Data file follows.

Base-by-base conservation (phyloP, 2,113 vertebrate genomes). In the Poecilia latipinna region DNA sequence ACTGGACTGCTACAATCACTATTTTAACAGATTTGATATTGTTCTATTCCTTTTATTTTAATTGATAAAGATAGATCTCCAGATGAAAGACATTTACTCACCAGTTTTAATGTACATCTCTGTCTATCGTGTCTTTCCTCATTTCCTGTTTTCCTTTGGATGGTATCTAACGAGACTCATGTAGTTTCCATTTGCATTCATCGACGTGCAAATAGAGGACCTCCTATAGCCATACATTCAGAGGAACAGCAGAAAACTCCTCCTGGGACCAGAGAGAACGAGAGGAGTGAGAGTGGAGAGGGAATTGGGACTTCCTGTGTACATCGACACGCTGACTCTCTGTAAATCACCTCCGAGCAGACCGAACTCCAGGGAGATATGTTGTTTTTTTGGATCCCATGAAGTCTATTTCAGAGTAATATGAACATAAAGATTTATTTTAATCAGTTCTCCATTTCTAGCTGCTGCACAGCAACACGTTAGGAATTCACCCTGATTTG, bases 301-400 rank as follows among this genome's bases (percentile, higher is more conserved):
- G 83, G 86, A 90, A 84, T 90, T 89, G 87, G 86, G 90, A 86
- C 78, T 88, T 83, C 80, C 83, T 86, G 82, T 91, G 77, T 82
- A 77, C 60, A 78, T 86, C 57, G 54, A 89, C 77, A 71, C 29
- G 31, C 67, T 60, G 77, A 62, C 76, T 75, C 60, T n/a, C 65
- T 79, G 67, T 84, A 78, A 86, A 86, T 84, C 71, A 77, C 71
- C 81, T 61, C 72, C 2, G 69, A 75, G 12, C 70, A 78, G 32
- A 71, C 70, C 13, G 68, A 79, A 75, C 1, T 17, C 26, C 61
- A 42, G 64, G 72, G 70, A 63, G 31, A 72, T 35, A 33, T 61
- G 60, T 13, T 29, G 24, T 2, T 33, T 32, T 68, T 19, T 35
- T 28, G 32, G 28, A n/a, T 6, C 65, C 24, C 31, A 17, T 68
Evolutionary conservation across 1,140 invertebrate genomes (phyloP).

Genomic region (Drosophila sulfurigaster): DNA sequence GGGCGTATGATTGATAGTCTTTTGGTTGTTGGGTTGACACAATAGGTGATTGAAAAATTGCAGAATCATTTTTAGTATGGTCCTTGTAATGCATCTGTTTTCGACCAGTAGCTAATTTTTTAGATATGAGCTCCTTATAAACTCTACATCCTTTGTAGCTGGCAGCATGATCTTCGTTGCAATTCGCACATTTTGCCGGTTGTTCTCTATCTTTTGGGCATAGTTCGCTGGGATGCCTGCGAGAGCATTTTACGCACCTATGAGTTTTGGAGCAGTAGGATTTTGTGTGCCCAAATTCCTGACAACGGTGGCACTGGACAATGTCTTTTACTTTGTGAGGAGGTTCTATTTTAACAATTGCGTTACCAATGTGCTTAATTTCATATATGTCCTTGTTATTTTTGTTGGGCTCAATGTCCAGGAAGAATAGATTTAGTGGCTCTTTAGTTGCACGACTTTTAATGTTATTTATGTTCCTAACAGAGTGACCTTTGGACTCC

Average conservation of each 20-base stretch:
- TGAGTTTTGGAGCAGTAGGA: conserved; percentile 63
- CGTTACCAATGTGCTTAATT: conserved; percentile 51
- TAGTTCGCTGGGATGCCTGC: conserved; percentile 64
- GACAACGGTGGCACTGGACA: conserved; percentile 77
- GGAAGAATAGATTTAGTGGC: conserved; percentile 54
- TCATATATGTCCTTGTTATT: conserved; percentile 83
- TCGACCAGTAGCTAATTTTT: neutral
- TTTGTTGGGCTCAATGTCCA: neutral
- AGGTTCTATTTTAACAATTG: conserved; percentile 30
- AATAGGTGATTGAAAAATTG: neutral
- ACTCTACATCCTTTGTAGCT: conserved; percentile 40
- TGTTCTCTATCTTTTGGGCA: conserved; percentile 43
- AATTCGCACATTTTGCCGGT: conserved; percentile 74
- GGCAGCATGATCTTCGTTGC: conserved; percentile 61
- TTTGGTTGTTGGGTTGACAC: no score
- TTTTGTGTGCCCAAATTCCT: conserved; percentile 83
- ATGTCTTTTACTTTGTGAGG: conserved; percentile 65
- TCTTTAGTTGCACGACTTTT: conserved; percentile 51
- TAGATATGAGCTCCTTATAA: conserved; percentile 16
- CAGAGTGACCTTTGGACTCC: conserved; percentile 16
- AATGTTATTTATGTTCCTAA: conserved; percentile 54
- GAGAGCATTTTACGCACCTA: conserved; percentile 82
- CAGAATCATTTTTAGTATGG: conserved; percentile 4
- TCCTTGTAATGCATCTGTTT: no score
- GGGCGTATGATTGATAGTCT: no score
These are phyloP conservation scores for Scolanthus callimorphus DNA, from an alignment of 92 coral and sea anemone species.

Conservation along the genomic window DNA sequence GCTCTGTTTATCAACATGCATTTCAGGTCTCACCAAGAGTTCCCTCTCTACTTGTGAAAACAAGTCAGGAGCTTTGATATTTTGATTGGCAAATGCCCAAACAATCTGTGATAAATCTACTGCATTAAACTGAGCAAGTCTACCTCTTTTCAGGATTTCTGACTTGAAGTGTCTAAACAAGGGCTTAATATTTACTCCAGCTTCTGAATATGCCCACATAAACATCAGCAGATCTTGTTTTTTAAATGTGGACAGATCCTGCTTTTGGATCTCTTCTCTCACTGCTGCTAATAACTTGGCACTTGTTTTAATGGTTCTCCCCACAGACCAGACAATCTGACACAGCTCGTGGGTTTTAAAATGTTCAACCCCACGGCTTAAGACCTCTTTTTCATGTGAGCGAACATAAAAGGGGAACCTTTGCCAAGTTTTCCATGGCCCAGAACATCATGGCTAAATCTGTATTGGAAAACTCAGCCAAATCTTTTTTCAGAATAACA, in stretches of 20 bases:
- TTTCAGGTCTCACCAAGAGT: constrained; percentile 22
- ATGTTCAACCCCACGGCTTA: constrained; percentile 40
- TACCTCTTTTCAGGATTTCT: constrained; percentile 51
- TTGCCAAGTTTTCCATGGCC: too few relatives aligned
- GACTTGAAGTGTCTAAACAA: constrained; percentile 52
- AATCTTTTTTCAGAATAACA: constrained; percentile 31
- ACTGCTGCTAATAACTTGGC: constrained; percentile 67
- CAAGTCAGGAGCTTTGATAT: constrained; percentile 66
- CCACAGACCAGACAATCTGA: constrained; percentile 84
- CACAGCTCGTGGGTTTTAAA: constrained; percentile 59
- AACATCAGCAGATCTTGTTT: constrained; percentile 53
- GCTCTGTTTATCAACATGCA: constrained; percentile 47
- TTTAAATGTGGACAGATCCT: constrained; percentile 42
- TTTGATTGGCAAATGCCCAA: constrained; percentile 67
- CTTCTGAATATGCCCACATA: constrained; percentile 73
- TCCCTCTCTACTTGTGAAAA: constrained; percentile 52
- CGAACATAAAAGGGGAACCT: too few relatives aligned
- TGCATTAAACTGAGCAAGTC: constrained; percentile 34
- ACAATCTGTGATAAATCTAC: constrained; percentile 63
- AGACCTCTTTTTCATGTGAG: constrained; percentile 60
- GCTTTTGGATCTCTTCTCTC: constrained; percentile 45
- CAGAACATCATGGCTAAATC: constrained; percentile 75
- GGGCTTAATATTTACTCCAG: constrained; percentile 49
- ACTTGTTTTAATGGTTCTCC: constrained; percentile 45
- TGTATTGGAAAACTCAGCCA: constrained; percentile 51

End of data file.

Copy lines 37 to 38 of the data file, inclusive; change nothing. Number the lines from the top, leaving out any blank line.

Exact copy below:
- CAGAATCATTTTTAGTATGG: conserved; percentile 4
- TCCTTGTAATGCATCTGTTT: no score